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Concrete In Australia : March 2012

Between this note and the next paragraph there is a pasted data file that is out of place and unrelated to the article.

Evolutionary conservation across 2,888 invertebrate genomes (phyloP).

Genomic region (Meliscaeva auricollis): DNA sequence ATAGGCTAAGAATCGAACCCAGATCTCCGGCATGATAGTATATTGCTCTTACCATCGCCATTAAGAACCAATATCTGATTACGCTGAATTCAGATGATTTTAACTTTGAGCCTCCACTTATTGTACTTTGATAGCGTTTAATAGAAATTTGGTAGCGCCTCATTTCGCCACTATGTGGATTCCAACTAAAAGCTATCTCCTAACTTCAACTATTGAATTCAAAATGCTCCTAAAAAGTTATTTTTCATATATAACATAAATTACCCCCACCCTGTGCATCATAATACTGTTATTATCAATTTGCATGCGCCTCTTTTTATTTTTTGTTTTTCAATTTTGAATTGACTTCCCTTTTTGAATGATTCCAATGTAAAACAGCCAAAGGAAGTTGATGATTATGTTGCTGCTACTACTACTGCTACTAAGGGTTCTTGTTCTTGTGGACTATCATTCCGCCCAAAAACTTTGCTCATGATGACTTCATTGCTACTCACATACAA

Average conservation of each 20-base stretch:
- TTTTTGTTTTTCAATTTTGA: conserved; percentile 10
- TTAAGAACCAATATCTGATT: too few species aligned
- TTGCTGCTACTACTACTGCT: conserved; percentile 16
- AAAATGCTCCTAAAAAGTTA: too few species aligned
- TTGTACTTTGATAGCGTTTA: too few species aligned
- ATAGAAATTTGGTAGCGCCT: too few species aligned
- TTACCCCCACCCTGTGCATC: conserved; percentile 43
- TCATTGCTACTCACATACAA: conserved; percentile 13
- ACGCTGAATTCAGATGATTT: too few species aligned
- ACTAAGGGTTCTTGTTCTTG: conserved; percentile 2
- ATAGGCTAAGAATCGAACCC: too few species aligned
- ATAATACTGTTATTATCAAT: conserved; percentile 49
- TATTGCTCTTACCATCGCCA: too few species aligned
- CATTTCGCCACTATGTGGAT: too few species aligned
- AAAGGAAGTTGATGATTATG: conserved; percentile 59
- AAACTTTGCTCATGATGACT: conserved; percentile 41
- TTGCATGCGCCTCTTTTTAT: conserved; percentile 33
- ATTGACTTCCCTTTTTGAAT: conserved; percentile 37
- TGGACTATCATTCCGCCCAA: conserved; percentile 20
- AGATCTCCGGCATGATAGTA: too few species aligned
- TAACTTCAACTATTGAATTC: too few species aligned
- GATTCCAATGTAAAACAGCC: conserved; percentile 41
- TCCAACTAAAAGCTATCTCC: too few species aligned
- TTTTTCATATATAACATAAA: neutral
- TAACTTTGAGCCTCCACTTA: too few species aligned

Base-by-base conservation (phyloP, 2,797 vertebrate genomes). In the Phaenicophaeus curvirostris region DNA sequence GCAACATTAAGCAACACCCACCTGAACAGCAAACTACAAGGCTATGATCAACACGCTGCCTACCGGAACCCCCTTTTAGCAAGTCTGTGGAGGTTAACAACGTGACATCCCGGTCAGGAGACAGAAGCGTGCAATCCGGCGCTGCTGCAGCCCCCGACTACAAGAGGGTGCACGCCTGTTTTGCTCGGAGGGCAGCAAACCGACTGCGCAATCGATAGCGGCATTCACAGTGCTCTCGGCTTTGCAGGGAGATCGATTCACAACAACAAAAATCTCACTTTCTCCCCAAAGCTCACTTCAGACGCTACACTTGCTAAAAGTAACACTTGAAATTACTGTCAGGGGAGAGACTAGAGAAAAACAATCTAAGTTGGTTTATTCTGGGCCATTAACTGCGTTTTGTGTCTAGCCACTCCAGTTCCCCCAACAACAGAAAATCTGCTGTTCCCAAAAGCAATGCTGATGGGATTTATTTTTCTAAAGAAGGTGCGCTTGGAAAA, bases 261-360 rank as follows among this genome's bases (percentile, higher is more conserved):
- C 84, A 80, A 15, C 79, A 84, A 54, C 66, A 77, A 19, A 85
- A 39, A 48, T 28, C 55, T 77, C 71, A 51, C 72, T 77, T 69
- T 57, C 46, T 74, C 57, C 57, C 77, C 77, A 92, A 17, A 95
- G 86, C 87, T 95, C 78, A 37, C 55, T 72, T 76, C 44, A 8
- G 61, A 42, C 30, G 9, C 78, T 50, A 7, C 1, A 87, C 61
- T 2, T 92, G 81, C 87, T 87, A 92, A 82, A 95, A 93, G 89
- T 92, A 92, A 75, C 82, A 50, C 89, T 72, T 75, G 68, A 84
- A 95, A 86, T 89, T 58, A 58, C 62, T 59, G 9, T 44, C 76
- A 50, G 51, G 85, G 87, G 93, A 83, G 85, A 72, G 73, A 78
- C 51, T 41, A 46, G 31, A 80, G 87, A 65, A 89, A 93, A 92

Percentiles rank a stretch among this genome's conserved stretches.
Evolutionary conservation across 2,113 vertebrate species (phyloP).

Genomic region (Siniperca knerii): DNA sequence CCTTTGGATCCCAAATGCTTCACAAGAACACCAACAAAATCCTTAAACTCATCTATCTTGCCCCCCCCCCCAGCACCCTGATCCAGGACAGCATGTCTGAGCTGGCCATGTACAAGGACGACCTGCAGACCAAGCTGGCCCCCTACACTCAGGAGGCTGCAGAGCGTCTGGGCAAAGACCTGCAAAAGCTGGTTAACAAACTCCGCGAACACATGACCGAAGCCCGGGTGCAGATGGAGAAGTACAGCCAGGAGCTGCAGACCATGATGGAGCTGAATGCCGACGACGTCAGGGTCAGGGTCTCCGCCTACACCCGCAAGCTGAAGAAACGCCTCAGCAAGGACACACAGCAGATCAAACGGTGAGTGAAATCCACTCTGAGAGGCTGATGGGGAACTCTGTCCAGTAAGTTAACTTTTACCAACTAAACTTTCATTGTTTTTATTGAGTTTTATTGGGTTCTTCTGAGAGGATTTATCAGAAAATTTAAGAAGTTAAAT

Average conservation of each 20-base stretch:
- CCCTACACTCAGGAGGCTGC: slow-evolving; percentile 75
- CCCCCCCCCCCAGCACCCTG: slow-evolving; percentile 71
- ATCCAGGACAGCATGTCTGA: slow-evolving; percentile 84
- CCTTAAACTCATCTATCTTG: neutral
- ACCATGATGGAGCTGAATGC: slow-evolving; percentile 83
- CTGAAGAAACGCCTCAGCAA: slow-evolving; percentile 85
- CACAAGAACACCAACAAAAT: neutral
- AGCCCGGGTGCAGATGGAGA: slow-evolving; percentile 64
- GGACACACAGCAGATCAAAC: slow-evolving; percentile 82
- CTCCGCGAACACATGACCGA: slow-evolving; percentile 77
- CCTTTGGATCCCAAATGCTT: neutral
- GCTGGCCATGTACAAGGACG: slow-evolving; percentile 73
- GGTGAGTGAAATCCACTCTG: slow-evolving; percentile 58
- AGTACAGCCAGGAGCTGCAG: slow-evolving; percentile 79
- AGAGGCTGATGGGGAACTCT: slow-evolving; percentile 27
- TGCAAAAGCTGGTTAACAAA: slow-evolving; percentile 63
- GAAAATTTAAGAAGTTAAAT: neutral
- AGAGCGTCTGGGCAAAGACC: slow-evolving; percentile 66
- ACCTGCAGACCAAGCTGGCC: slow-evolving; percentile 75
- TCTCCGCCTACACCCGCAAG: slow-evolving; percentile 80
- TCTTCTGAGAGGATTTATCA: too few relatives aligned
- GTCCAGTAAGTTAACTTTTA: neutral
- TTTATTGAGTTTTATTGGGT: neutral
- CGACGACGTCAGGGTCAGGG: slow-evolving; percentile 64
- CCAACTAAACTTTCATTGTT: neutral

Concrete in Australia Vol 38 No 1 15 million t/a or around 25% of the total supply of cementitious binder.3 Limestone as a mineral addition in the production of cement is now making a significant and growing contribution to clinker substitution. e Australian Cement Standard allows up to 7.5% addition of limestone and there is strong evidence that addition rates up to 10% are possible with no detrimental impact upon cement properties. If the 10% addition is fully realised, a carbon dioxide emission reduction of up to 750,000 t/a is possible with limestone addition coupled with reductions in energy and raw material use. 4.0 ALTERNATIVE MATERIALS Over 30 years the global cement industry has demonstrated its capacity to reuse materials previously considered waste as sources of raw materials and energy in the manufacture of cement. e cement manufacturing process provides a controlled environment in which the hydrocarbon component of waste materials are converted to useful energy, any acid gases are scrubbed in the alkaline raw material and the heavy metals are locked up in the clinker mineral phases. e progress in moving from traditional raw materials and fossil fuels to waste derived materials has not been uniform. e European industry has achieved around 25% average substitution. Some European countries have demonstrated yearly average substitution rates of more than 50% and up to 80% can be achievable at single cement plants.4 e growth in Australia has been modest by comparison with current substitution rates running at 7%. e materials used as fuels and raw materials in Australia include timber, tyres, solvents, waste oil, animal fats, carbon waste from the aluminium industry, catalyst waste from oil refining, gypsum produced from scrubbing sulfur dioxide flue gas and waste foundry sands. e slower take up of alternative fuels by the Australian industry has been a consequence of a range of factors specific to jurisdictions and geographical location, including the relatively low cost of energy and the low cost of waste disposal, community opposition, regulatory inconsistency and the logistics of collection and processing the waste. Several projects remain under consideration by the industry including the use of sewage and commercial and industrial waste as fuels. ese projects not only have the advantage of better managing waste but contain high biogenic fuel components that will allow reductions in carbon dioxide emissions. 5.0 CONCLUSION ere are better ways to manage our use of raw materials, energy and waste to bring about real and lasting change in the building and construction industry. e use of extenders and alternative fuels in the manufacture of cement are just two examples.It does require each contributor to the building and construction process to re-examine the way things are done, find better ways and educate themselves, their peers and the general population in the advantages of doing things differently. REFERENCES 1. Horne, Grant, Verghese, Life Cycle Assessment: Principles, Practice and Prospects, CSIRO Publishing 2009. 2. WBCSD and IEA, Cement Technology Roadmap 2009 Carbon Emission Reductions up to 2050. 3. Personal communication, Cement Industry Federation 2011. 4. CSI/ECRA, Development of State of the Art Techniques in Cement Manufacturing: Trying to look ahead. Geneva, 2009. n r r r L n u n n pr u n S g u n n pr u n F y h u n n pr u n Figure 3. Raw material and energy inputs and waste produced in cement manufacture. Figure 4. Cement extenders used in cement production and sold for concrete production (million tonnes). GRAPHIC: CEMENT INDUSTRY FEDERATION 2011 Figure 5. Alternative fuel use as a percentage of total thermal energy use. GRAPHIC: CEMENT INDUSTRY FEDERATION 2011 0.9 tonne carbon dioxide Raw Materials Grinding Pre-heater/ Kiln Clinker Storage Cement Bulk Storage Storage Calciner Cooler Grinding & Loading 0.1 tonne coal eq 1.6 tonne raw material